As each day passes I ensure to reflect on the moments that have passed. I look back at the day in order to more effectively set up the pathway to the future. I strive to not get down on my doings or shortfalls rather I strive to evaluate them for future success. This is how a full self-evaluation process happens. Planning, execution, reflection.
Speaking on reflection I set up a routine to capstone my day. I begin by looking back on my morning routine and plan.
Did my day reflect my objectives?
Did I execute as I wanted?
If not why?
If so, how did it go?
What did I do well?
What can I improve upon?
What did I do for myself?
What did I do for someone else?
Now, this can be journaled through pen and paper, talked through in your mind, or spoken out loud with others. The key is, that again it takes place. I do a combination. I take moments through the day, minor reflective pauses if you shall, so the end of the day can be capstone even more effectively. At times I write my note pad on my iPhone. Most of the time I reflect on the notepad and discuss it with my wife. It’s conversational, not robotic, and aimed at positivity.
After this, it’s time for “mindless" enjoyment. I think this portion of the night is just as important if not more than the rest. There is no agenda, desired outcome, plan, or process. My wife and I just have fun being with one another. It may be a movie, laughter, or funny videos from the internet but for sure it’s not working or planning rather the enjoyment of one another. It’s a purposeful release into ourselves and one another. If you do not have a significant other then its time for yourself to be free and enjoy.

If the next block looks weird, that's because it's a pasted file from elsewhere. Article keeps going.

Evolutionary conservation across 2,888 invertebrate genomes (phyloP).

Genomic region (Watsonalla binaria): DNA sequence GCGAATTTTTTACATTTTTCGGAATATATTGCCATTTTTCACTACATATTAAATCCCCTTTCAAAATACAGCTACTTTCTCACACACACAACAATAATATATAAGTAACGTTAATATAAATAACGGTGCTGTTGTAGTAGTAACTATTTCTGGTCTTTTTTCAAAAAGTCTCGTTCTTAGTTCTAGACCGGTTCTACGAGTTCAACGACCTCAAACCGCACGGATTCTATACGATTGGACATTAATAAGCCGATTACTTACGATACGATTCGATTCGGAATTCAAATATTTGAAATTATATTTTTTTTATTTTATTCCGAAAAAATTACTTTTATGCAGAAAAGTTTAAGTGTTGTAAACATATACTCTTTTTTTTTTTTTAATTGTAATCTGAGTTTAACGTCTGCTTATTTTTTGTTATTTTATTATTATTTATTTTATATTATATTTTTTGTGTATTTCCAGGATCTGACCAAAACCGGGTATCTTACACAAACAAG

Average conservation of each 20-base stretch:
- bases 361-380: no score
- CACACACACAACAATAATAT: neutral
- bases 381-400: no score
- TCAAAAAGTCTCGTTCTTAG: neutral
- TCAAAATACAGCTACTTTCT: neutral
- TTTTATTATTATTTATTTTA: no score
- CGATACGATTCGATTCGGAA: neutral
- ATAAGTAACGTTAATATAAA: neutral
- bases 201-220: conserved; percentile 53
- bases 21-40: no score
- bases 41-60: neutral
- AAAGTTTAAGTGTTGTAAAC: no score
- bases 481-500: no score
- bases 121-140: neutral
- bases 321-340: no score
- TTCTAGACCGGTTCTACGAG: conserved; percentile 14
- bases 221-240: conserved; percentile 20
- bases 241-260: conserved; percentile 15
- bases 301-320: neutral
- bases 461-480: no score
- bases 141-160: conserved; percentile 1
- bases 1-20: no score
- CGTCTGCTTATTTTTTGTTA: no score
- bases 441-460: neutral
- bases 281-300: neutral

Life is about balance. Funny thing is, it will never be achieved, however, we have the power to constantly weight the scales to do so. Again we plan, execute, and reflect. During reflection, we reevaluate and replan. Consistency in this process creates routine, a routine creates a habit and through habits, we receive an outcome. It is up to us to predetermine that outcome.
- Josh Honsberger
When I’ve seen colleagues, friends, and family recently there were consistent comments of “You look like you’re half the man you were!”
My typical response to this is, “Half the man on the outside, but twice the man on the inside.” And to this, I usually get quizzical looks.
Most people who see the obvious external weight loss and transformation have no idea of how much more of a transformation occurred within the mind of the person.